Greg Freiherr is a contributing editor for Imaging Technology News (ITN). Over the past three decades, Freiherr has served as business and technology editor for publications in medical imaging, as well as consulted for vendors, professional organizations, academia and financial institutions.

 

Editor's note: In preparation for the upcoming HIMSS (Healthcare Information and Management Systems Society) Conference on Feb. 11, contributing editor Greg Freiherr begins the show coverage with this exclusive podcast and accompanying blog. This is the final podcast in a series of three. You can listen to the first podcast, Hear and Now: How to Boost Cybersecurity in Medical Imaginghere. You can listen to the second podcast, Hear and Now: AI and Imaging, Your Data as Strategic Assethere.

 

Related content:

ITN’s Artificial Intelligence channel 

Technology Report: Artificial Intelligence

Increasing Presence of AI at RSNA Reflects Emphasis on Efficiency 

Imaging Smack Down at SIIM: AI Won’t Soon Replace Radiologists

Related Content

The paradox is that COVID-19 has manifested the critical need for exactly what the rules require: advancement of interoperability and digital online access to clinical data and imaging, at scale, for care coordination and infection control.

The paradox is that COVID-19 has manifested the critical need for exactly what the rules require: advancement of interoperability and digital online access to clinical data and imaging, at scale, for care coordination and infection control. Getty Images

Feature | Coronavirus (COVID-19) | May 28, 2020 | By Matthew A. Michela
One year after being proposed, federal rules to advance interoperability in healthcare and create easier access for p
The opportunity to converge the silos of data into a cross-functional analysis can provide immense value during the COVID-19 outbreak and in the future

Getty Images

Feature | Coronavirus (COVID-19) | May 28, 2020 | By Jeff Vachon
In the midst of the coronavirus pandemic normal
AI has the potential to help radiologists improve the efficiency and effectiveness of breast cancer imaging

Getty Images

Feature | Breast Imaging | May 28, 2020 | By January Lopez, M.D.
Headlines around the world the past several months declared that...
In April, the U.S. Food and Drug Administration (FDA) cleared Intelerad’s InteleConnect EV solution for diagnostic image review on a range of mobile devices.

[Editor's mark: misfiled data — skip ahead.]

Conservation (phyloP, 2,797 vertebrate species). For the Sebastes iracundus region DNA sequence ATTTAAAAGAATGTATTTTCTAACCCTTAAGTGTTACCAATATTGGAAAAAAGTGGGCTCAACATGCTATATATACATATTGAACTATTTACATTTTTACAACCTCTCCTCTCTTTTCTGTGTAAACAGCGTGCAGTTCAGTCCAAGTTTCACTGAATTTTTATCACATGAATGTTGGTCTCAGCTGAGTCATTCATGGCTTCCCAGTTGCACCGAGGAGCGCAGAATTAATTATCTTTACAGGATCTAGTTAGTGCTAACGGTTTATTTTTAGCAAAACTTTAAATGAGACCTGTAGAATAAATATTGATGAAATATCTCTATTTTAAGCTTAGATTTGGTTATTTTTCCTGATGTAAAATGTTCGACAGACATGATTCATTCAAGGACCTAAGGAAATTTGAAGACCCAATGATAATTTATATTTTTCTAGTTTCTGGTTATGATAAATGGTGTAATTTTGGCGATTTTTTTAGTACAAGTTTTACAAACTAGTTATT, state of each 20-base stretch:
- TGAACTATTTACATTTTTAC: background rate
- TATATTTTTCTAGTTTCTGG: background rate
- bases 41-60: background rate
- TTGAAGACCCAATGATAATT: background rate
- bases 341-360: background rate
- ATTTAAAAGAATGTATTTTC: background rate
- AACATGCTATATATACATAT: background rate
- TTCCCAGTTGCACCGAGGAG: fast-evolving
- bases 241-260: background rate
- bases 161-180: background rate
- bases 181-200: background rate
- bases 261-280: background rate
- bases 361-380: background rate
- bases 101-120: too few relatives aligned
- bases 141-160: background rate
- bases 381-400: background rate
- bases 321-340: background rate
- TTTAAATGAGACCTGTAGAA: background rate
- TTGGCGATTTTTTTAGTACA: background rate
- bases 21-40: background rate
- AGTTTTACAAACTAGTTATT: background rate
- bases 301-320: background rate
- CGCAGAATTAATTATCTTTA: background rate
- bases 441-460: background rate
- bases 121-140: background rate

Feature | PACS | May 27, 2020 | By Melinda Taschetta-Millane
Fast, easily accessible patient images are crucial in this day and age, as imaging and medical records take on a new
An example of DiA'a automated ejection fraction AI software on the GE vScan POCUS system at RSNA 2019.

An example of DiA'a automated ejection fraction AI software on the GE vScan POCUS system at RSNA 2019. Photo by Dave Fornell.

News | Ultrasound Imaging | May 26, 2020
May 12, 2020 — DiA Imaging Analysis, a provider of AI based ultrasound analysis solutions, said it received a governm
 Recently the versatility of mixed and augmented reality products has come to the forefront of the news, with an Imperial led project at the Imperial College Healthcare NHS Trust. Doctors have been wearing the Microsoft Hololens headsets whilst working on the front lines of the COVID pandemic, to aid them in their care for their patients. IDTechEx have previously researched this market area in its report “Augmented, Mixed and Virtual Reality 2020-2030: Forecasts, Markets and Technologies”, which predicts th

Doctors wearing the Hololens Device. Source: Imperial.ac.uk

News | Artificial Intelligence | May 22, 2020
May 22, 2020 — Recently the versatility of
In response to the significant healthcare delivery changes brought on by COVID-19, Varian has launched new capabilities for its Noona software application, a powerful tool designed to engage cancer patients in their care for continuous reporting and symptom monitoring.
News | Radiation Oncology | May 21, 2020
May 21, 2020 — In response to the significant healthcare delivery changes brought on by...
NucleusHealth, a provider of cloud-based medical image management technology and teleradiology services, announced today that it has received Conformité Européene (CE) Mark approval for Nucleus.io.
News | Teleradiology | May 21, 2020
May 21, 2020 — NucleusHealth, a provider of cloud-based medical image management technology and teleradiology service